OA background


The benefits of open access publishing are widely recognised and promoted within the academic community. However, the manner of open access publication is the subject of on-going debate. The Report of the Working Group on Expanding Access to Published Research Findings Chaired by Dame Janet Finch (otherwise known as the Finch Review) controversially recommended that the primary route to open access should be achieved via the gold (author pays publishing) rather than green (institutional repository) route. This conclusion was endorsed by the Government and has prompted a revised open access policy brought in by Research Councils UK (RCUK) to be effective from 1 April 2013.

Reform has not been straightforward, with criticism of the preferred gold method from many quarters of the academic community owing to increased short term costs and limits on academic freedom.

Policy developments: Milestones

  • Report of the Working Group on Open Access (Finch Report) recommends that the primary vehicle for open access should be the gold route to open access, July 2012
  • Government Response to the Finch Report, endorses almost all recommendations, July 2012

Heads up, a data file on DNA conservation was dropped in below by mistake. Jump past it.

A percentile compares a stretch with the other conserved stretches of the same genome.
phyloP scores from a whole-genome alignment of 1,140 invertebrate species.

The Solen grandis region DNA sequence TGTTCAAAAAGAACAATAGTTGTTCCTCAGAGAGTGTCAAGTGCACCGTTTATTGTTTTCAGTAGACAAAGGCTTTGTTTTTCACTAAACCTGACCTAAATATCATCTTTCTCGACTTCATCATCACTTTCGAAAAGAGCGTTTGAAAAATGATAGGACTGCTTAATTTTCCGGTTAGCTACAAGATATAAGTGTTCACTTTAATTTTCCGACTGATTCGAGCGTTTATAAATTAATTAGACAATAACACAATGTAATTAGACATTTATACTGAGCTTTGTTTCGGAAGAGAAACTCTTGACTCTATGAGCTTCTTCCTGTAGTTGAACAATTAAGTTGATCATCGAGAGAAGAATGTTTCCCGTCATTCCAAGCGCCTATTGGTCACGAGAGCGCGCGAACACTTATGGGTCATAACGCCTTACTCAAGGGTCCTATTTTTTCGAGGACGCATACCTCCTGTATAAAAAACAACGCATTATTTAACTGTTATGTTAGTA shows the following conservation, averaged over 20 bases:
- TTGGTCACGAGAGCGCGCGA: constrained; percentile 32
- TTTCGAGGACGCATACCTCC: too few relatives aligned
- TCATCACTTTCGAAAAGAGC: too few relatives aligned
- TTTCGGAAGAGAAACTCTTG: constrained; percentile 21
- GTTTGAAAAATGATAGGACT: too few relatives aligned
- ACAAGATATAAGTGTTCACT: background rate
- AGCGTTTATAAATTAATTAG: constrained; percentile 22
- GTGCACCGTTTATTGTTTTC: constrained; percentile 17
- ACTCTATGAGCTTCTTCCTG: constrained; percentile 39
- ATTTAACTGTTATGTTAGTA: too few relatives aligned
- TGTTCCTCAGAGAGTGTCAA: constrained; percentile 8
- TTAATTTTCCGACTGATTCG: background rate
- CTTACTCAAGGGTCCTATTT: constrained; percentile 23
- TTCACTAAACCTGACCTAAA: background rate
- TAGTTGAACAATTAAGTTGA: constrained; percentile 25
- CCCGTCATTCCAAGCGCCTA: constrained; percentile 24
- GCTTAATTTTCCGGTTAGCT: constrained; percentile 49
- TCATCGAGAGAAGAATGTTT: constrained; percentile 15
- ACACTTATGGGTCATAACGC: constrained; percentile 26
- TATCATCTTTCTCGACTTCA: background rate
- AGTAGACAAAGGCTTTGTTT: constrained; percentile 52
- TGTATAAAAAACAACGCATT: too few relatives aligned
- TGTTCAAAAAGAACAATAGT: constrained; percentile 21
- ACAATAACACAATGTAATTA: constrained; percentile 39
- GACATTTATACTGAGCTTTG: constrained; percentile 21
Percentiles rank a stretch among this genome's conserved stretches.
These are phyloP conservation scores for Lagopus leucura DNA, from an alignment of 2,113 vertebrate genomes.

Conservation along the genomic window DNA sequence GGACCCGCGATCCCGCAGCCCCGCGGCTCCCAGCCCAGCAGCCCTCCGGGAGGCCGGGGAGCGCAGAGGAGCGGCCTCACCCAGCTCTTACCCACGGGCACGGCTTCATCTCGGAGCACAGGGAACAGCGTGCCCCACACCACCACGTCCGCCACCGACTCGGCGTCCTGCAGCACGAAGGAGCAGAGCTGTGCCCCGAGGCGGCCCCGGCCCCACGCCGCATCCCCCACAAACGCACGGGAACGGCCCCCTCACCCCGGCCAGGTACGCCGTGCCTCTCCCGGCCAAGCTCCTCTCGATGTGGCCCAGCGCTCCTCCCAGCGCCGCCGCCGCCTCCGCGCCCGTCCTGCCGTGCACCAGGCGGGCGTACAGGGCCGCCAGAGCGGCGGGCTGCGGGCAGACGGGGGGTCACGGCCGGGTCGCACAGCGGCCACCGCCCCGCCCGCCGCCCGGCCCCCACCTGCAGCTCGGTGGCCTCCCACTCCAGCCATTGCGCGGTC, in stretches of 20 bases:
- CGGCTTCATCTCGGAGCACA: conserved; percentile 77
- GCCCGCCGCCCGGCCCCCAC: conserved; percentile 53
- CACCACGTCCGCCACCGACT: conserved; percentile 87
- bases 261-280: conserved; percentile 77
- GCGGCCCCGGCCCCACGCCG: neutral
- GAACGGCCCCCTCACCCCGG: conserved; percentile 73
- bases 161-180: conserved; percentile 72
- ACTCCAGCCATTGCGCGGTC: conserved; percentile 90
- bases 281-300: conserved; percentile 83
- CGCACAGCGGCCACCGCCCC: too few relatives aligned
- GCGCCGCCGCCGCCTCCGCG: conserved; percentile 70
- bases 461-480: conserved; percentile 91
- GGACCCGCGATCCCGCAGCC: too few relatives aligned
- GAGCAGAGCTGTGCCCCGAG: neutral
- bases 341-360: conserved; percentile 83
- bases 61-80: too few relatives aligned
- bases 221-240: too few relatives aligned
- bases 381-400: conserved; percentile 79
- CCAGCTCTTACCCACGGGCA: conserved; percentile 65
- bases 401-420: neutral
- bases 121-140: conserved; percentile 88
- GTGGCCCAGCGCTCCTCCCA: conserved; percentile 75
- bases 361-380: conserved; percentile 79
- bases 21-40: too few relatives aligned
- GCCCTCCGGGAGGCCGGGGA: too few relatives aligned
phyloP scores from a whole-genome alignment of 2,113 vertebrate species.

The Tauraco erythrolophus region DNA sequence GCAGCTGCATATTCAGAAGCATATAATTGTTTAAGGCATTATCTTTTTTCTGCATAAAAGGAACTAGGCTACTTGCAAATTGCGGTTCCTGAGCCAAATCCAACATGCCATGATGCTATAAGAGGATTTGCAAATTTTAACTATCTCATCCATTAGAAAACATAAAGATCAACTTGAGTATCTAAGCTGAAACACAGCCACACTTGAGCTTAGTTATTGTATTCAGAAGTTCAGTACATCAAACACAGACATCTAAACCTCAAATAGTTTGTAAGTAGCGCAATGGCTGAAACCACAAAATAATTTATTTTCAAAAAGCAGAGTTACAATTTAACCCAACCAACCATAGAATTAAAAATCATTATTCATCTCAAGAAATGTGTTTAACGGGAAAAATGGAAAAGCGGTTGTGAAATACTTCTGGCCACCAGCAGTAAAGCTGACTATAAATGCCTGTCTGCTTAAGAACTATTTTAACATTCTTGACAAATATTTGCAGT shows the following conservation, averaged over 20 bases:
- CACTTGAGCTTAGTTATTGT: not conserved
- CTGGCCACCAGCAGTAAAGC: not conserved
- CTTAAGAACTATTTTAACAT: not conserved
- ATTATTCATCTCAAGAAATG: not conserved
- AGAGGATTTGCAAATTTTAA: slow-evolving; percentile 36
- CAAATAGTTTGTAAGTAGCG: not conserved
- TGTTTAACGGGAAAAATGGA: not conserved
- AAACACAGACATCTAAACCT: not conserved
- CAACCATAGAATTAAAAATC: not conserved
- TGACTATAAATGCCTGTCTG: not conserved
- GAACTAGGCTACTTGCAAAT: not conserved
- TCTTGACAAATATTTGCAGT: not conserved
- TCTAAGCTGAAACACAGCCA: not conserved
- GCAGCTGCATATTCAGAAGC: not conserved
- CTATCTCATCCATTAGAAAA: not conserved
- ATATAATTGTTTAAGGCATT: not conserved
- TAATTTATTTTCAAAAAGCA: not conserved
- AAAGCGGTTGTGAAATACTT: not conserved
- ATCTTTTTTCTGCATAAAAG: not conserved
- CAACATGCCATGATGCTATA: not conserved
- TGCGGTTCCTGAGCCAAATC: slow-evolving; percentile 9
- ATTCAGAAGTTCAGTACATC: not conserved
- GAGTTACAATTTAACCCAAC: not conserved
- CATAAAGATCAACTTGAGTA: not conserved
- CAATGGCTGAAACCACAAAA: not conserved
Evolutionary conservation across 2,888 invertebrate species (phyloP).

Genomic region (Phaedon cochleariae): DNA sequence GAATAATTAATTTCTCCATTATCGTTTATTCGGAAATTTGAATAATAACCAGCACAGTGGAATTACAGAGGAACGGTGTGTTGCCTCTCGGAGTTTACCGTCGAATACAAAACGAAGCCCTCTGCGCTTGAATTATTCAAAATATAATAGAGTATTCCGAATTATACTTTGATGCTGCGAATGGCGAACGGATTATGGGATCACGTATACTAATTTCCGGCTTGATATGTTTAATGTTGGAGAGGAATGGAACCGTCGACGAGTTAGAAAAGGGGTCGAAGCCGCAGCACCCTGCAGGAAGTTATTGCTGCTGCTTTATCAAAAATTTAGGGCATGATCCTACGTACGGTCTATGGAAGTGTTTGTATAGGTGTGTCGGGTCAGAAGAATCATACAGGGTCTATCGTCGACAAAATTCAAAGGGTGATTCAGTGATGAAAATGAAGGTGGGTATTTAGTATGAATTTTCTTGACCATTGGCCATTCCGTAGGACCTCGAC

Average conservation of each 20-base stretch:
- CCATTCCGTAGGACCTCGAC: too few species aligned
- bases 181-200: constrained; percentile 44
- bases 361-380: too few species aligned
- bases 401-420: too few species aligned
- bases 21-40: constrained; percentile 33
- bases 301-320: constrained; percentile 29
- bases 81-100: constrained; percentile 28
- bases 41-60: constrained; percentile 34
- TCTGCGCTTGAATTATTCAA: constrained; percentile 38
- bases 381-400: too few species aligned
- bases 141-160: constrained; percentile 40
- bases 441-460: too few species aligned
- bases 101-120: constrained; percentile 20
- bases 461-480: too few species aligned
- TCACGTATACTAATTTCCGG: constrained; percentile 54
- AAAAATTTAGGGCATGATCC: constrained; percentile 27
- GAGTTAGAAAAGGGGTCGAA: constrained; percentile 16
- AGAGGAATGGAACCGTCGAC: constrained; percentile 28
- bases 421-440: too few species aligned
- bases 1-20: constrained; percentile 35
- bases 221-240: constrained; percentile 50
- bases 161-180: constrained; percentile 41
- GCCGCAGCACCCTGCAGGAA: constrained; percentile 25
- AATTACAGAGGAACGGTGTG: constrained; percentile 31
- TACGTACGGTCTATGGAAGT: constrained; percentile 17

• RCUK issues revised Open Access Policy which stipulates changes from 1 April 2013, a preference for gold open access and a block grant to cover the costs of gold open access for 45% of related outputs, July 2012
  • Government releases additional £10 million to assist 30 research intensive institutions cover to cover the costs of gold open access, September 2012
  • HEFCE launches a consultation on implementing an open access requirement in the next REF, February 2013
  • House of Lords, Science and Technology Committee report upon the implementation of open access, criticising the RCUK’s implementation and lack of transparency, February 2013
  • RCUK issue Revised Open Access Policy which accepts either gold or green route, March 2013

Open Access community

There is a vocal and active academic community in open access both in the UK and internationally which share views on open access publishing. In 2012 a committee of senior Harvard academics urged colleagues to publish in open access journals in protest against high journal subscription costs. Key open access commentators operate blogs such as: